What's It Like to Insure a Movie?

A crowd looks on as a motorcycle stunt driver soars through the air having jumped through a ring of fire.

People ask Aaron Ma if they can do crazy things: jump from train to train, dive into a cave, drive through a tornado or fly a helicopter into a building — to name a few.

As vice president at Xcess Insurance Brokers in Los Angeles, he brokers insurance for all kinds of movies, so people approach him to make sure they can get financial protection for their productions. 

This is an essential part of the movie business, especially when you consider how much movies cost these days.

“When you’re putting up $50 million to release a feature film, you’re going to try to find ways to lessen the risk of something going wrong so you don’t lose all your money before it even hits the screen,” Ma explained.

This is especially true when a lot of people are taking money out of their life savings to make movies and don’t want something like a car accident or bad weather to ruin it. 

“At the end of the day, I love the science of being able to protect companies, and I think it’s a noble and an honorable thing that our industry does,” he said.

Ma spoke with MyPath recently about his career and what he loves about it, and how you can basically do any movie stunt you want as long as you have taken all the right precautions.

MyPath: Why do movies need insurance?

Ma: A lot of people think of entertainment as a leisure activity and an art form, and while that’s certainly true, it’s also a business. And the people in the entertainment industry — just like bankers, those in the oil industry, and lawyers and accountants — have dollars at stake in their businesses. We’re talking about spending $30 to $100 million on a movie — that’s equivalent to the cost of a skyscraper. You definitely want to protect that investment.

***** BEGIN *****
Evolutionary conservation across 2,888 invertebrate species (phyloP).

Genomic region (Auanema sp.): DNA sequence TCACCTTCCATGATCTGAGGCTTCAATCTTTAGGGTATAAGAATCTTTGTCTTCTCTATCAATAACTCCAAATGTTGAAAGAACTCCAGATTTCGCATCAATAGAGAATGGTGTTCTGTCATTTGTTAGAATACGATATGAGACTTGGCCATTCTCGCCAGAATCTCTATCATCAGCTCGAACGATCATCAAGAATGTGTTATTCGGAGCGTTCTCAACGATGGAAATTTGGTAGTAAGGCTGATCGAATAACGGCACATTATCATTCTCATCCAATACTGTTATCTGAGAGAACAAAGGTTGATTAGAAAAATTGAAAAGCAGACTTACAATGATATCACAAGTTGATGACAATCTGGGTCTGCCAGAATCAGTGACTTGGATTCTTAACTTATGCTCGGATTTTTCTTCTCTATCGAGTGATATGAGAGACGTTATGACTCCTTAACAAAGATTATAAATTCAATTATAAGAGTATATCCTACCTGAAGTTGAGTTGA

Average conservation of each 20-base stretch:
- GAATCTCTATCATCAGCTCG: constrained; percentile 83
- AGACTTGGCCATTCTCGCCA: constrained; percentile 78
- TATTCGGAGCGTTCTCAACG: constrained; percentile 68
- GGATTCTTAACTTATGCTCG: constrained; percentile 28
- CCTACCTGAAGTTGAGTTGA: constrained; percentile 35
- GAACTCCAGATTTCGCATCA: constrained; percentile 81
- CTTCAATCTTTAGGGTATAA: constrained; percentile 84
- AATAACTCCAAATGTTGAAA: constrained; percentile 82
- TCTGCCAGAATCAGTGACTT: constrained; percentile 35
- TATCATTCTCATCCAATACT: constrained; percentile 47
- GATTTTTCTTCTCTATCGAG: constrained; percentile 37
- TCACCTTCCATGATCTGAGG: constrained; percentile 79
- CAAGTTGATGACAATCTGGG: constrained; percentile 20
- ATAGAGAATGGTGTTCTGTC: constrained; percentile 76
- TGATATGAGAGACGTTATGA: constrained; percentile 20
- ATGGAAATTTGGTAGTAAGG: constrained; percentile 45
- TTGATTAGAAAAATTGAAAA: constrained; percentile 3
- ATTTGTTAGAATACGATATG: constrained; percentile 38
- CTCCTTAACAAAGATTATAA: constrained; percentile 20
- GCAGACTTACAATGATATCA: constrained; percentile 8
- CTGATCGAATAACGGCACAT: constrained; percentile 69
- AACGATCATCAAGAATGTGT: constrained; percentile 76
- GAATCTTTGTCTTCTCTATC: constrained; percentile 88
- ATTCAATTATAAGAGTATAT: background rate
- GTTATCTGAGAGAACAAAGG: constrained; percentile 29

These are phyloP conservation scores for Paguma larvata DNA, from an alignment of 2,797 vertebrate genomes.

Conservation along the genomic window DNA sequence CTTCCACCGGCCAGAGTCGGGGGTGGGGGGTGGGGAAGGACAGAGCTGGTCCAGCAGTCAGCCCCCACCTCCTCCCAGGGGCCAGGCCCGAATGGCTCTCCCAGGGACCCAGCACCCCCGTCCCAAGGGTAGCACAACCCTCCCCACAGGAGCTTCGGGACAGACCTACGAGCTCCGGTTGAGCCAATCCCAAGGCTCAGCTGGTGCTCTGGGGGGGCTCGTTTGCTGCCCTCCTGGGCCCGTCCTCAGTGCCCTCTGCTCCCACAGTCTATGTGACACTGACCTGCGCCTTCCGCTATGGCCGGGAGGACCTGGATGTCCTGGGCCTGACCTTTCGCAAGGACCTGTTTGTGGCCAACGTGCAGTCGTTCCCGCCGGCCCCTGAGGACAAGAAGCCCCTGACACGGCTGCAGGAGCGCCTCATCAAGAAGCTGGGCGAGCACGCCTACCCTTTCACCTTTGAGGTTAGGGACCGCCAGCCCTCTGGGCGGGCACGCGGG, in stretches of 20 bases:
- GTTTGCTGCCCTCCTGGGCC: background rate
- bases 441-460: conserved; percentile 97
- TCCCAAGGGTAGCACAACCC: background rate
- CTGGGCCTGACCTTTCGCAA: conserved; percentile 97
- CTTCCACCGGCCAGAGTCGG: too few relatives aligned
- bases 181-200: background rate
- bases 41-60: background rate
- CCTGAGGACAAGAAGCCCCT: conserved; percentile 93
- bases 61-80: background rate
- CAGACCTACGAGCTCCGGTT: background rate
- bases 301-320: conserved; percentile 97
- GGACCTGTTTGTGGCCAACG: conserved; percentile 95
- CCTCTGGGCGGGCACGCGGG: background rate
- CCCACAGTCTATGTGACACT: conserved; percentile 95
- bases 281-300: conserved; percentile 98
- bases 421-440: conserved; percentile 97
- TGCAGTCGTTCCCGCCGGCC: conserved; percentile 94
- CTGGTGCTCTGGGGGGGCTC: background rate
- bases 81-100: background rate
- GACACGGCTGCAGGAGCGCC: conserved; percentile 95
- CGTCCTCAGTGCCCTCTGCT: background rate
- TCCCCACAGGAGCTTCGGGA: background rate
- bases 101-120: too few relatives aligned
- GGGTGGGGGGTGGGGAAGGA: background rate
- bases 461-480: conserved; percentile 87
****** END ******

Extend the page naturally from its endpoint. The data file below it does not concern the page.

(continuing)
MyPath: So how are you involved?

Ma: I’ve been in the entertainment insurance industry now for 16 years, and I’m currently a wholesale insurance broker. Our agency works with brokers in all 50 states to help them with projects that their clients are working on. So, when a broker in Montana or Arkansas needs to insure a movie and doesn’t have that expertise, we come in to help determine what would be the best way to protect the investment.

MyPath: How many films do you work on each year?

Ma: Probably 20 to 30. I don’t like talking about specific clients, but I would say that most everybody out there would probably have seen a few films that I or my firm has been involved with or has insured.

MyPath: What’s the play by play, in terms of what you need to do, from the time when a movie comes across your desk to the time when it’s finished filming?

Ma: Usually, when it reaches my desk, we have some generic questions for our clients, such as, “What’s the film about, and when are you going to start?” Surprisingly, or unsurprisingly, most filming starts within a week of when they first call us because they have forgotten about insurance until they try to rent their first camera or pull their first permit, and then the people who are renting them cameras or issuing permits start asking them, “Hey, do you have insurance?”